theoretical sense, the simplest possible computer. Now this isn't an

engineering question-- this was a proof from the domain of automata

theory, part of theoretical computer science. Surprisingly, the

author is a 20-year old undergraduate student at the University of

Birmingham, in the UK, named Alex Smith, who created his proof in

response to a prize competition by the Wolfram Institute. Actually,

he was initially trying to disprove the theorem, thinking that this

automaton was way too simple to truly be a universal computer, but

ended up accidentally proving it instead!

So what is this simplest computer? Here's how it works. You have

an infinitely long input/output tape, divided into squares. Each

square can be one of three colors, let's say red, green, and blue.

There is also a reader which, at any given moment, points to one of

the squares, and contains a light bulb which can be on or off. The

entire operation of this computer consists of a table of six rules:

for each possible color of the current square and current state of the

light bulb, the rules describe whether the machine changes the color

of the current square, turns the light bulb on or off, and moves to

the left or the right. For example, the first rule is that if the

current square is red, and the bulb is on, change the square to green,

turn off the bulb, and move the reader to the right. I won't bore you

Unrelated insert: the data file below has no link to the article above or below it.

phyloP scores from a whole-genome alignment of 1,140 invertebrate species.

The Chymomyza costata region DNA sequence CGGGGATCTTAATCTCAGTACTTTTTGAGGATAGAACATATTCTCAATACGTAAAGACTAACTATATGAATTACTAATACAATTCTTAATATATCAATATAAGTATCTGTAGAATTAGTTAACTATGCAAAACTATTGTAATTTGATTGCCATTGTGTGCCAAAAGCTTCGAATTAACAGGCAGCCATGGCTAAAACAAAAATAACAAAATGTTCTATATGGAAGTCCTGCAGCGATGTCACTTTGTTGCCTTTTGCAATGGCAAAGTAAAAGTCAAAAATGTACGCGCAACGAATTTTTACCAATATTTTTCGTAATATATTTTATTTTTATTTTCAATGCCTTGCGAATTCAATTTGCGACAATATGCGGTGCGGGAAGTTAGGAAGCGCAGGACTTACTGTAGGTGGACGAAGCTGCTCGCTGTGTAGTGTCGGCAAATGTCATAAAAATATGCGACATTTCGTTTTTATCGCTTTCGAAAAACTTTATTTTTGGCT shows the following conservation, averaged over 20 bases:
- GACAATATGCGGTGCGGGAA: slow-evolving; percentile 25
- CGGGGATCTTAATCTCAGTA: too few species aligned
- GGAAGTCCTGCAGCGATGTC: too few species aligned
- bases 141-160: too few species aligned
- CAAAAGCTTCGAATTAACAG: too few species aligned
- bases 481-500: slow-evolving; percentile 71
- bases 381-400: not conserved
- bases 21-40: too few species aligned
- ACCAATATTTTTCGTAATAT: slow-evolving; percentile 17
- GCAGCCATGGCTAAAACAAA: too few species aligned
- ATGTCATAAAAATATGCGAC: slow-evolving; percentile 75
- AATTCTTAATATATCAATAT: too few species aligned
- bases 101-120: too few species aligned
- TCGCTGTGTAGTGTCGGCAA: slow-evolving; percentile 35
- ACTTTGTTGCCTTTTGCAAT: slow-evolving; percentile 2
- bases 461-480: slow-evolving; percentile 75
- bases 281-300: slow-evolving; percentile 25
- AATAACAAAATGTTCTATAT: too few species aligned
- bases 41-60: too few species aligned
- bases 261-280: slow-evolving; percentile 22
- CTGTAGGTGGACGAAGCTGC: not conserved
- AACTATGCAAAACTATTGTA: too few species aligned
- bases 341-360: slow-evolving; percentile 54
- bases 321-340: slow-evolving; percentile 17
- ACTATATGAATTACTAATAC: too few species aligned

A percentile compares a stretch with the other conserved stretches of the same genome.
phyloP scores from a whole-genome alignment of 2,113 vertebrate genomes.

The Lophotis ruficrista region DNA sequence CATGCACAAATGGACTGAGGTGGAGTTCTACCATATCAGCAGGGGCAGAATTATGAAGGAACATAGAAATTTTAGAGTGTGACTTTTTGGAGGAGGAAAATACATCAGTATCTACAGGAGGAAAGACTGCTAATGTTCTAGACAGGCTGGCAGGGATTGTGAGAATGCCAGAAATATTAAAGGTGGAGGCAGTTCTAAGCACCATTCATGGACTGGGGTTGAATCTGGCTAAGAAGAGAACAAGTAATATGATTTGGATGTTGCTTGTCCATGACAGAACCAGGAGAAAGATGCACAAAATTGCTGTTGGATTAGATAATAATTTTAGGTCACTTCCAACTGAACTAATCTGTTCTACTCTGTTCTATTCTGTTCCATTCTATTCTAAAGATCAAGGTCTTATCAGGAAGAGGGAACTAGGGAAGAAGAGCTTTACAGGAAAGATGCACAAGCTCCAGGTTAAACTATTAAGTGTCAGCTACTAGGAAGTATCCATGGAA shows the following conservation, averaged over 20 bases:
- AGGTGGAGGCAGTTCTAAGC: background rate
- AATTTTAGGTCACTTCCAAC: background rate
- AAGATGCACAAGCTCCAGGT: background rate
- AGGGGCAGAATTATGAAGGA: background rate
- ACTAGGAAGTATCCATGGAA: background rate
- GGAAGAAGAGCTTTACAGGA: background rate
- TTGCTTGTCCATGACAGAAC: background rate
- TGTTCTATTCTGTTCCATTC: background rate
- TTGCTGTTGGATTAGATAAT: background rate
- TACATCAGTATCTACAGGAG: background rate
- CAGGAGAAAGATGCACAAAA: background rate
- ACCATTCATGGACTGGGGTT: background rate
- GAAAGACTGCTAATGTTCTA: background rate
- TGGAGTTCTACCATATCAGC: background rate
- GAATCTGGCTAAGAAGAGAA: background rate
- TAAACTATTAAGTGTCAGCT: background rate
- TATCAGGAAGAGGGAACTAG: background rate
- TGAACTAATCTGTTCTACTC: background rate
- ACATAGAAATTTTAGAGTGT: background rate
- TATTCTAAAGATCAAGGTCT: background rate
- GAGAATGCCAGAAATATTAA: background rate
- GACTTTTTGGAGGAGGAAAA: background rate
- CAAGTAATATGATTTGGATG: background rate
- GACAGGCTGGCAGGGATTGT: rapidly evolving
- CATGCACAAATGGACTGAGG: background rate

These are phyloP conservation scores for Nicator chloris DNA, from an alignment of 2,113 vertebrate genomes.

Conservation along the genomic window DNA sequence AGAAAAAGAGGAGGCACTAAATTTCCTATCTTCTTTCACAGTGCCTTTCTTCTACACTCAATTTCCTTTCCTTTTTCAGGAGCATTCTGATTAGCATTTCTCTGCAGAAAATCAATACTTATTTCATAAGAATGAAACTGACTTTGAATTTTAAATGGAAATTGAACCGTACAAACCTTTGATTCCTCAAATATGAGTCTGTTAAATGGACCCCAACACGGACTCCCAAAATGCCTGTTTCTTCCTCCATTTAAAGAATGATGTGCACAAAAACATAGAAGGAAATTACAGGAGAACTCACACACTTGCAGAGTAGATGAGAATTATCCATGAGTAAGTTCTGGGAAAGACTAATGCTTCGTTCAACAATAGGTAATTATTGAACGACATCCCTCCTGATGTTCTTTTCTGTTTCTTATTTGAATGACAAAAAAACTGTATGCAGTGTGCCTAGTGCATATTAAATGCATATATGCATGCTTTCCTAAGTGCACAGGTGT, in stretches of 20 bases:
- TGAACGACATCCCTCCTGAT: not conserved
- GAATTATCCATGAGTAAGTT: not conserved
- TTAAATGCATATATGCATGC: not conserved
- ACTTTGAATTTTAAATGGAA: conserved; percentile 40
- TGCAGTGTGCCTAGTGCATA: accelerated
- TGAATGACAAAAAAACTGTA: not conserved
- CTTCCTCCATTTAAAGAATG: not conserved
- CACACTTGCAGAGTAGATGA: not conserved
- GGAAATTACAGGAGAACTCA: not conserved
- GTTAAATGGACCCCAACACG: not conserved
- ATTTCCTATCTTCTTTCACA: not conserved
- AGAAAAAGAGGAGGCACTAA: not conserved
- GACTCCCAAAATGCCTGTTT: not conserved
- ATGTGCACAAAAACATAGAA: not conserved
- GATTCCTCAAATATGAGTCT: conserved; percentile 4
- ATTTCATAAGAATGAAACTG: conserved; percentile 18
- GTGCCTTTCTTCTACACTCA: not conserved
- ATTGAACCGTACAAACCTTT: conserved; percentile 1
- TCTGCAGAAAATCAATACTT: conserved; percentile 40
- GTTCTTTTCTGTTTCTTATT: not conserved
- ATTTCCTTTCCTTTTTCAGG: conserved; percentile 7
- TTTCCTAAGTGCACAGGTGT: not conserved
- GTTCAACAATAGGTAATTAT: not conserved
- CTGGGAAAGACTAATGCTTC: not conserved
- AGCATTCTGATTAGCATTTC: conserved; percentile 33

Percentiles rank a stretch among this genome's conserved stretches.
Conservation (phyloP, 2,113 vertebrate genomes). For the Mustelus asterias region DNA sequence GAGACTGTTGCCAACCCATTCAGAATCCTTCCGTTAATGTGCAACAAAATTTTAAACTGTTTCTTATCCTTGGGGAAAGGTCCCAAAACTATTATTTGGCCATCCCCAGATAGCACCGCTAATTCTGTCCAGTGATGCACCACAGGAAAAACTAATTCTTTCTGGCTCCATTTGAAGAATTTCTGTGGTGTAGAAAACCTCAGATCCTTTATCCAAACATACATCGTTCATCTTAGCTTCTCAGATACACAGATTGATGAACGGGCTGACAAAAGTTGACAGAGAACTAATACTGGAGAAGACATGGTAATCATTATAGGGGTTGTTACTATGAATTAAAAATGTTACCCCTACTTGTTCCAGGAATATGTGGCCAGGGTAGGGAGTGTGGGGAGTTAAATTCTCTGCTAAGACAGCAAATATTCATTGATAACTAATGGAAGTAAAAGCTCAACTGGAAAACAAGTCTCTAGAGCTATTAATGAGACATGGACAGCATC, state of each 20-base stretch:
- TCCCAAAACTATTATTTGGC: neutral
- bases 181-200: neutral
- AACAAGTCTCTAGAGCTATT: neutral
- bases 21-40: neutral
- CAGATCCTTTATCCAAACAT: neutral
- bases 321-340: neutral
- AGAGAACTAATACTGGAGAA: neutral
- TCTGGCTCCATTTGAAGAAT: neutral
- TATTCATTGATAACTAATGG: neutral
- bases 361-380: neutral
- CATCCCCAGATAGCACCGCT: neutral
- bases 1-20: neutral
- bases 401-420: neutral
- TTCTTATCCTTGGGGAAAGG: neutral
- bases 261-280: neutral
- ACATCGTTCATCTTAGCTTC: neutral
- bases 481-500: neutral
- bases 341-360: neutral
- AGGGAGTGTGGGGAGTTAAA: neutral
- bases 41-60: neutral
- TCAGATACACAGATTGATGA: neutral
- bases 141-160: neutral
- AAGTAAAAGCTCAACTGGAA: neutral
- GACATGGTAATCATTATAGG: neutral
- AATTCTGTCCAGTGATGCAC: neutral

with a detailed retelling of the rules, but you can find them at the

references in the show notes. According to Smith's proof, by properly

coloring the input tape and choosing the starting light bulb state,

this is enough to emulate the functioning of any possible computing

device.

So we know it's universal. But why do we say this is the simplest

possible computer? Well, it's part of a general class of devices

known as Turing Machines, which are similar in design but can contain

an arbitrary number of colors in each square, and an arbitrary amount

of memory in the reader device rather than just a 2-state light

bulb. Turing Machines are generally used as the definition of

computation, and it is known that they are computationally universal.

But there is a limit to how simple a Turing Machine can be and remain

universal: it is known that one with just two colors on the tape and

just two reader states is NOT universal. So Smith's theorem, since it

augments a known non-universal machine with just one more tape color

and makes it universal, must be describing the simplest possible

universal Turing Machine.

Of course, the next question is: what does this mean? Well, as I

mentioned, it's really a result of theoretical interest. While the

Turing Machine described can emulate any computer in existence, it

can't do it especially efficiently, and thus is not of practical use

in designing real computers. In other words, it's not going to result

in extra gigahertz of CPU speed on your desk-- sorry about that. The

contest to prove it was created by the somewhat controversial Stephen

Wolfram, who I mentioned in an earlier podcast, and who believes

simple models of computation like this will result in revolutionary

advances in biology, chemistry, and physics, which we have not quite

seen yet. Wolfram does point out the intriguing possibility that such

simple models of computation might turn out to be a key enabler one

day for useful biology-based computers-- after all, our DNA is based

on simple encodings using four types of molecules, so the idea might

not be that farfetched.

But regardless of whether you think Wolfram will ultimately

win a Nobel Prize or end up in the loony bin, I think the fact that

such a simple model is capable of universal computation does say

something profound about the nature of computing. I would like to

congratulate Alex Smith on his achievement.

And this has been your math mutation for today.

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